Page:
Rivetz, a leading provider of mobile, decentralized security solutions for business customers worldwide, today announced a partnership agreement with Ammbr, a decentralized mesh network tokenizing broadband internet access. Rivetz and Ammbr will work together to integrate and promote advanced multifactor authentication and the use of the Rivetz Trust framework to build out Ammbr’s identity and authentication platform. The companies will explore the use of a decentralized exchange to enable payments for Ammbr services with RvT tokens to support a strong authentication model for the Ammbr network.
Rivetz will also collaborate with Ammbr to support advanced security capabilities that provide owners of accounts enhanced protection, assuring integrity of the financial instructions sent to the network for processing. Rivetz will also explore hardening Ammbr client applications with the Rivetz Trusted App to simplify operations and reduce the risk of token theft.
“Our mission at Rivetz is to improve security at the device level, and we’re happy to be partnering with Ammbr to support stronger protection and authentication,” said Steven Sprague, Founder and CEO of Rivetz. “We are excited to work with Ammbr to support a great use of the blockchain and bring internet access to new markets.”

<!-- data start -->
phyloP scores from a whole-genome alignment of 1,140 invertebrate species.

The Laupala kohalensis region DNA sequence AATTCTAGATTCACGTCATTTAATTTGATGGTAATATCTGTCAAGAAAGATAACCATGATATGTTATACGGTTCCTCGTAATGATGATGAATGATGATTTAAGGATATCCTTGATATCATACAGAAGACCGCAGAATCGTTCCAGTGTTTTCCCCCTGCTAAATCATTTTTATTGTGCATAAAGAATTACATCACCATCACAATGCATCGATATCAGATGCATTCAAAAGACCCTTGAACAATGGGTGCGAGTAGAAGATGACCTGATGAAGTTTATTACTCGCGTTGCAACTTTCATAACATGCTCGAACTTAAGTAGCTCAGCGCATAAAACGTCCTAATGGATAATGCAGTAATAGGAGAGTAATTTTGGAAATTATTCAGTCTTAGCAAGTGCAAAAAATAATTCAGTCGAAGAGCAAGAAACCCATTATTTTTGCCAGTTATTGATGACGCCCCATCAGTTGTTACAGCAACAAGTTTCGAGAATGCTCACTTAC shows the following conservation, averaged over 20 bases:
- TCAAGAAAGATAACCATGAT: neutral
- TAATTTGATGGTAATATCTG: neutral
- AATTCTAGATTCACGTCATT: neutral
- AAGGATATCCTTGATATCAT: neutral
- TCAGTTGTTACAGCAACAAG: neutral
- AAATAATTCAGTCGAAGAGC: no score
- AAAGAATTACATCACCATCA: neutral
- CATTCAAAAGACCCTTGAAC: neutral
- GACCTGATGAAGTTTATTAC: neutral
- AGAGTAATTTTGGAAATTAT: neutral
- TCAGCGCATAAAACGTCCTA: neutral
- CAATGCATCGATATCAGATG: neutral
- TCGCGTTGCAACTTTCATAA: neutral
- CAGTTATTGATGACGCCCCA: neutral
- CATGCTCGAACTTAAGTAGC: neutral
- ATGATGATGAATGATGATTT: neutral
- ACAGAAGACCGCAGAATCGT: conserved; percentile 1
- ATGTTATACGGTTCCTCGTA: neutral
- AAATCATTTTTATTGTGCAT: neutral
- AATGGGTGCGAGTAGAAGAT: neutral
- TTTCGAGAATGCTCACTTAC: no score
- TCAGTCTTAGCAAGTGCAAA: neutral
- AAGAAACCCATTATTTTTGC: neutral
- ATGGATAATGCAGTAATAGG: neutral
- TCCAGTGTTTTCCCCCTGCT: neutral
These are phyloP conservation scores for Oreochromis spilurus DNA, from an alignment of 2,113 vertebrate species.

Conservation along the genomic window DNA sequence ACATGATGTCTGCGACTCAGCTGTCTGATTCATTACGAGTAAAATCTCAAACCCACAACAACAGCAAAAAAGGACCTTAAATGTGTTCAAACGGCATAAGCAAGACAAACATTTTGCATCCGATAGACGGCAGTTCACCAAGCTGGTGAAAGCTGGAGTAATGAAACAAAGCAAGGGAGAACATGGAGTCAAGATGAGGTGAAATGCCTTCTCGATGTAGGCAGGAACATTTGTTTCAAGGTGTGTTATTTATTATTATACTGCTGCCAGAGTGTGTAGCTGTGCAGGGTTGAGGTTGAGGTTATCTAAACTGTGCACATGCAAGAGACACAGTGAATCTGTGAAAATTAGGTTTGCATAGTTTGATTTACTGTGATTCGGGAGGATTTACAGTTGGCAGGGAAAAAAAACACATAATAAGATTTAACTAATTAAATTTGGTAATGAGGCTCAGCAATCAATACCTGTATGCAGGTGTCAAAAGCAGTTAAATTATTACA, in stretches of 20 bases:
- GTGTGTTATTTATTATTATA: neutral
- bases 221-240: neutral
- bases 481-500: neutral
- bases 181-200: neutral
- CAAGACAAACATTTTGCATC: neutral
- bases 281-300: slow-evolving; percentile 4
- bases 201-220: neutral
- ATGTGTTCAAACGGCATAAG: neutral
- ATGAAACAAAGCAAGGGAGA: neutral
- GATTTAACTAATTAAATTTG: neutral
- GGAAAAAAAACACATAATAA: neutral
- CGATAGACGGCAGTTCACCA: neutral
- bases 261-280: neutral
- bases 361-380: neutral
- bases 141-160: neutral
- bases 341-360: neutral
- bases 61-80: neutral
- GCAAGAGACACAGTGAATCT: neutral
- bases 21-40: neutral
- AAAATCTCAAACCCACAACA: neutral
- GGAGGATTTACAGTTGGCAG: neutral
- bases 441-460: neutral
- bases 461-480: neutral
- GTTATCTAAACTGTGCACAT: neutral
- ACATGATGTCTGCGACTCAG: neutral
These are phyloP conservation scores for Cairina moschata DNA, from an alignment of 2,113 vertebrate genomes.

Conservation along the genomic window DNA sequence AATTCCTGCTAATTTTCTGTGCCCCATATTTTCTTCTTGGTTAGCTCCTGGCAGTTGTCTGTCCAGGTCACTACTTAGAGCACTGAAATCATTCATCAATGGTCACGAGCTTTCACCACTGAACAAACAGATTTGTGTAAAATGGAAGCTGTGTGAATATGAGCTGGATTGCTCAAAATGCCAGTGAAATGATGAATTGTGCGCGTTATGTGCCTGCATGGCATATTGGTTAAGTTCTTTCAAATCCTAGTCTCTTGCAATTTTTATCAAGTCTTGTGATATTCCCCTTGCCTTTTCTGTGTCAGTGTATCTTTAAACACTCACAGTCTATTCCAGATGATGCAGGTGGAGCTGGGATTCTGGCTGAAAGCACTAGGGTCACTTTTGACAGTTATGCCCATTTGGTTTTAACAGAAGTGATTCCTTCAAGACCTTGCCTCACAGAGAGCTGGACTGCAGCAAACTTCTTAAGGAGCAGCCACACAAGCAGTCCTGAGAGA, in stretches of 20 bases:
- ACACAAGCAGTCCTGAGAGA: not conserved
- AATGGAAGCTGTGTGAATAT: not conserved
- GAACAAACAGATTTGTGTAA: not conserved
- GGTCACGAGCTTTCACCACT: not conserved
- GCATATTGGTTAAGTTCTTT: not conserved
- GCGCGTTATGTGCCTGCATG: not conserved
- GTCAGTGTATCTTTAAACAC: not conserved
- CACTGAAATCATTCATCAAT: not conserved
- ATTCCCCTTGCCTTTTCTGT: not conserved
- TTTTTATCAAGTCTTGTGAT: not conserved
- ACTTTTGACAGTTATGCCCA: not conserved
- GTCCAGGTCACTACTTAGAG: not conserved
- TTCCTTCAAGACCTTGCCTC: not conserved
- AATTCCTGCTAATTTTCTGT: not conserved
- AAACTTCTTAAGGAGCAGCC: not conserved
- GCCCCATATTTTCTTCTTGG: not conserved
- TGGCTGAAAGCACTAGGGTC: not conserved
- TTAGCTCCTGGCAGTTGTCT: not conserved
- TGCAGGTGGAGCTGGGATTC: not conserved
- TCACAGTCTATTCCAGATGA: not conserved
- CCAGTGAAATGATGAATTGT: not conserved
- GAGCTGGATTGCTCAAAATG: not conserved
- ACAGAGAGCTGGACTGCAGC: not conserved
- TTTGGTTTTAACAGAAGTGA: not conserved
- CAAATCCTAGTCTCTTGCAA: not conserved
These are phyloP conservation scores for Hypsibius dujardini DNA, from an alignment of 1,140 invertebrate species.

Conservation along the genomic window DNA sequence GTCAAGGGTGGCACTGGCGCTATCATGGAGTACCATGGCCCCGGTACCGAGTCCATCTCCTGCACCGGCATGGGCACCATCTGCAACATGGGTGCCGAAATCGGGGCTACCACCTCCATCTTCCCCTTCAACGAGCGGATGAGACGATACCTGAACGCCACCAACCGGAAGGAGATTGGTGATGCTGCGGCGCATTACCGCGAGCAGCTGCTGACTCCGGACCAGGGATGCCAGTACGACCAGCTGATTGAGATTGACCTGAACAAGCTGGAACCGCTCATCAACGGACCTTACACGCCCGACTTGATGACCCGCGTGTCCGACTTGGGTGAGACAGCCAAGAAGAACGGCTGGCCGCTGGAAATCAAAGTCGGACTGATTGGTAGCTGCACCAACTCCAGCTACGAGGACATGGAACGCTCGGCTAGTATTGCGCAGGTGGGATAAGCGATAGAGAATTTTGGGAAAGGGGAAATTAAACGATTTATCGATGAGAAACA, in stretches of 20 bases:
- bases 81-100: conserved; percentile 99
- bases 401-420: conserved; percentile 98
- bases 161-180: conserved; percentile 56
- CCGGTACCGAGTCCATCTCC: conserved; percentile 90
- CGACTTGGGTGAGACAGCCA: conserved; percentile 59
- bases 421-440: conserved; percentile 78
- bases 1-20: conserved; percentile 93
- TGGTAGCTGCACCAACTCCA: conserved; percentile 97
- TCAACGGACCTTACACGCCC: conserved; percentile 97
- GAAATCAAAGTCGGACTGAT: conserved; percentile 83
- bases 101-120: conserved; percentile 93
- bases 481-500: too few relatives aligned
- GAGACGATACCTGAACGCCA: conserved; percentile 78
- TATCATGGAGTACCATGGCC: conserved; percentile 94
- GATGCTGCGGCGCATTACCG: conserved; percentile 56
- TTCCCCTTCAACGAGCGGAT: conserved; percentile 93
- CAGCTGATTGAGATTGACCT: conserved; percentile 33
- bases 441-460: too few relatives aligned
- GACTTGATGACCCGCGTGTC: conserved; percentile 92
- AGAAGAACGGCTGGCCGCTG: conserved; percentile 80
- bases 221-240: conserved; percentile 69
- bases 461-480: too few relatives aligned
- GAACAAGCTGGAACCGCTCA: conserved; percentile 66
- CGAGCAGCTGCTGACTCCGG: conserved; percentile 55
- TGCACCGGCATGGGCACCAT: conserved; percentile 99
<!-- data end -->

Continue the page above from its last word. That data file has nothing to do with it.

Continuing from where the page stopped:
“The Ammbr Mesh network is offering an innovative model to enhance global access to the internet,“ said Derick Smith, Founder of Ammbr and Managing Director of the Ammbr Foundation. “The Rivetz solution provides the foundation of a simpler and safer experience for our customers.”
Rivetz recently introduced its RvT cybersecurity token to provide verifiable security controls for cloud authentication, IoT, blockchain, and legacy financial transactions. The RvT token enables multifactor authentication across devices, to achieve provable security at the transaction and authentication level. The Rivetz solution leverages technology that is already built in to hundreds of millions of mobile devices to assure the keys and transactions can not be altered or stolen by malware infecting the operating system.